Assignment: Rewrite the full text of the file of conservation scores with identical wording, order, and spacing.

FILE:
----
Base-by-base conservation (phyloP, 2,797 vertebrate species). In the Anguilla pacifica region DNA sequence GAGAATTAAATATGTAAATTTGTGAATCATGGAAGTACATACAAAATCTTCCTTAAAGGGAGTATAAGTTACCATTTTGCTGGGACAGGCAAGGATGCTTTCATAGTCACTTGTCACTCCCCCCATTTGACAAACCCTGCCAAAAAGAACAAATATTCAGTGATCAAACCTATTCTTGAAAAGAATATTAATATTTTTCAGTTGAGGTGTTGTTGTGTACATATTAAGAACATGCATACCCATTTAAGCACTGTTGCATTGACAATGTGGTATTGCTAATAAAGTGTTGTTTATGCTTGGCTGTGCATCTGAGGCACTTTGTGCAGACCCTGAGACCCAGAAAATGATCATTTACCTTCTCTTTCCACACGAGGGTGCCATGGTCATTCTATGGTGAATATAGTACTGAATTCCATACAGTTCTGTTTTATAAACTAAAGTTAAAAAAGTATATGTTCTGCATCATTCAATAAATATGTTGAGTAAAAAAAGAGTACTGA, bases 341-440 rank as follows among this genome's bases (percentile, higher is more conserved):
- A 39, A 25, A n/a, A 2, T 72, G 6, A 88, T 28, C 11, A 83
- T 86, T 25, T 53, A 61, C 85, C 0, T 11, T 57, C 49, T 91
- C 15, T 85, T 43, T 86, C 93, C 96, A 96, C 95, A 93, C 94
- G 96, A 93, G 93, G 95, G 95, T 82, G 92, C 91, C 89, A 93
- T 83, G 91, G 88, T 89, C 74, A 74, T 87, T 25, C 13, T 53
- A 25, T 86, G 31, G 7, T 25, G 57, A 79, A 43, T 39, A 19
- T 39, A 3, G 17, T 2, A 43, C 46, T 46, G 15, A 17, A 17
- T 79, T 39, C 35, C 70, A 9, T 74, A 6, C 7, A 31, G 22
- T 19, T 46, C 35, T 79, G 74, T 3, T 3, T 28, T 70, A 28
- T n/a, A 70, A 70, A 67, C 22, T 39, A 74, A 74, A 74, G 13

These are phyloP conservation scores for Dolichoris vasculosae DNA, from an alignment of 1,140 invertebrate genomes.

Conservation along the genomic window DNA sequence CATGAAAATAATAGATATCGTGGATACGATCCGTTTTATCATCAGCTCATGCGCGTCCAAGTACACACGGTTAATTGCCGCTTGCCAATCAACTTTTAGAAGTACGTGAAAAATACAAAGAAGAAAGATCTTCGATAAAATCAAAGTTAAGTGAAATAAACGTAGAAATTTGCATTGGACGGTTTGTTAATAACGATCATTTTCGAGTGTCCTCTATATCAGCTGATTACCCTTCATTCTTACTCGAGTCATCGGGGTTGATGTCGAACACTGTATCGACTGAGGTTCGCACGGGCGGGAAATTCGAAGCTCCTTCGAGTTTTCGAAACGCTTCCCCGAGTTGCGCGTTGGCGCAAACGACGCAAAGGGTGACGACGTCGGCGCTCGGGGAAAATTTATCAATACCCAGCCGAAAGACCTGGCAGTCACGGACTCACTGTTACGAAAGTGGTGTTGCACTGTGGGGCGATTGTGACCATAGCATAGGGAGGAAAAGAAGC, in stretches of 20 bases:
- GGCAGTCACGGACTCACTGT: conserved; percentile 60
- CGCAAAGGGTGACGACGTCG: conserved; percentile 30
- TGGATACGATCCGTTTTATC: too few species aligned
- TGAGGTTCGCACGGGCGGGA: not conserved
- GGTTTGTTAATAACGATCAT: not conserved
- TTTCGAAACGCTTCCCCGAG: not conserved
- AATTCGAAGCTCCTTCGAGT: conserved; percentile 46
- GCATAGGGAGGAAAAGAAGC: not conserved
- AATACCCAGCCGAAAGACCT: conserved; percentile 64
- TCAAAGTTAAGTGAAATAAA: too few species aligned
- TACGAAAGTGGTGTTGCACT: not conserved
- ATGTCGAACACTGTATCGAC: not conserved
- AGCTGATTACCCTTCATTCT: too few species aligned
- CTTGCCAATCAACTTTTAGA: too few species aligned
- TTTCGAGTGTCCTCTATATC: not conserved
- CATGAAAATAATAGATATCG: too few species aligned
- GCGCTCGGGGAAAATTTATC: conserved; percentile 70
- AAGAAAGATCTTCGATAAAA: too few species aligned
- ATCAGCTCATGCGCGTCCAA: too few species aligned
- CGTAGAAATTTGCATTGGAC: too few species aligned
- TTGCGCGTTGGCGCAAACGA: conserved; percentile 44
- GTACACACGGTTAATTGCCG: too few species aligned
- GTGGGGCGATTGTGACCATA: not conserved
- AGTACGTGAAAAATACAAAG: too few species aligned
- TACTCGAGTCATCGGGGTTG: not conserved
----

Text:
Base-by-base conservation (phyloP, 2,797 vertebrate species). In the Anguilla pacifica region DNA sequence GAGAATTAAATATGTAAATTTGTGAATCATGGAAGTACATACAAAATCTTCCTTAAAGGGAGTATAAGTTACCATTTTGCTGGGACAGGCAAGGATGCTTTCATAGTCACTTGTCACTCCCCCCATTTGACAAACCCTGCCAAAAAGAACAAATATTCAGTGATCAAACCTATTCTTGAAAAGAATATTAATATTTTTCAGTTGAGGTGTTGTTGTGTACATATTAAGAACATGCATACCCATTTAAGCACTGTTGCATTGACAATGTGGTATTGCTAATAAAGTGTTGTTTATGCTTGGCTGTGCATCTGAGGCACTTTGTGCAGACCCTGAGACCCAGAAAATGATCATTTACCTTCTCTTTCCACACGAGGGTGCCATGGTCATTCTATGGTGAATATAGTACTGAATTCCATACAGTTCTGTTTTATAAACTAAAGTTAAAAAAGTATATGTTCTGCATCATTCAATAAATATGTTGAGTAAAAAAAGAGTACTGA, bases 341-440 rank as follows among this genome's bases (percentile, higher is more conserved):
- A 39, A 25, A n/a, A 2, T 72, G 6, A 88, T 28, C 11, A 83
- T 86, T 25, T 53, A 61, C 85, C 0, T 11, T 57, C 49, T 91
- C 15, T 85, T 43, T 86, C 93, C 96, A 96, C 95, A 93, C 94
- G 96, A 93, G 93, G 95, G 95, T 82, G 92, C 91, C 89, A 93
- T 83, G 91, G 88, T 89, C 74, A 74, T 87, T 25, C 13, T 53
- A 25, T 86, G 31, G 7, T 25, G 57, A 79, A 43, T 39, A 19
- T 39, A 3, G 17, T 2, A 43, C 46, T 46, G 15, A 17, A 17
- T 79, T 39, C 35, C 70, A 9, T 74, A 6, C 7, A 31, G 22
- T 19, T 46, C 35, T 79, G 74, T 3, T 3, T 28, T 70, A 28
- T n/a, A 70, A 70, A 67, C 22, T 39, A 74, A 74, A 74, G 13

These are phyloP conservation scores for Dolichoris vasculosae DNA, from an alignment of 1,140 invertebrate genomes.

Conservation along the genomic window DNA sequence CATGAAAATAATAGATATCGTGGATACGATCCGTTTTATCATCAGCTCATGCGCGTCCAAGTACACACGGTTAATTGCCGCTTGCCAATCAACTTTTAGAAGTACGTGAAAAATACAAAGAAGAAAGATCTTCGATAAAATCAAAGTTAAGTGAAATAAACGTAGAAATTTGCATTGGACGGTTTGTTAATAACGATCATTTTCGAGTGTCCTCTATATCAGCTGATTACCCTTCATTCTTACTCGAGTCATCGGGGTTGATGTCGAACACTGTATCGACTGAGGTTCGCACGGGCGGGAAATTCGAAGCTCCTTCGAGTTTTCGAAACGCTTCCCCGAGTTGCGCGTTGGCGCAAACGACGCAAAGGGTGACGACGTCGGCGCTCGGGGAAAATTTATCAATACCCAGCCGAAAGACCTGGCAGTCACGGACTCACTGTTACGAAAGTGGTGTTGCACTGTGGGGCGATTGTGACCATAGCATAGGGAGGAAAAGAAGC, in stretches of 20 bases:
- GGCAGTCACGGACTCACTGT: conserved; percentile 60
- CGCAAAGGGTGACGACGTCG: conserved; percentile 30
- TGGATACGATCCGTTTTATC: too few species aligned
- TGAGGTTCGCACGGGCGGGA: not conserved
- GGTTTGTTAATAACGATCAT: not conserved
- TTTCGAAACGCTTCCCCGAG: not conserved
- AATTCGAAGCTCCTTCGAGT: conserved; percentile 46
- GCATAGGGAGGAAAAGAAGC: not conserved
- AATACCCAGCCGAAAGACCT: conserved; percentile 64
- TCAAAGTTAAGTGAAATAAA: too few species aligned
- TACGAAAGTGGTGTTGCACT: not conserved
- ATGTCGAACACTGTATCGAC: not conserved
- AGCTGATTACCCTTCATTCT: too few species aligned
- CTTGCCAATCAACTTTTAGA: too few species aligned
- TTTCGAGTGTCCTCTATATC: not conserved
- CATGAAAATAATAGATATCG: too few species aligned
- GCGCTCGGGGAAAATTTATC: conserved; percentile 70
- AAGAAAGATCTTCGATAAAA: too few species aligned
- ATCAGCTCATGCGCGTCCAA: too few species aligned
- CGTAGAAATTTGCATTGGAC: too few species aligned
- TTGCGCGTTGGCGCAAACGA: conserved; percentile 44
- GTACACACGGTTAATTGCCG: too few species aligned
- GTGGGGCGATTGTGACCATA: not conserved
- AGTACGTGAAAAATACAAAG: too few species aligned
- TACTCGAGTCATCGGGGTTG: not conserved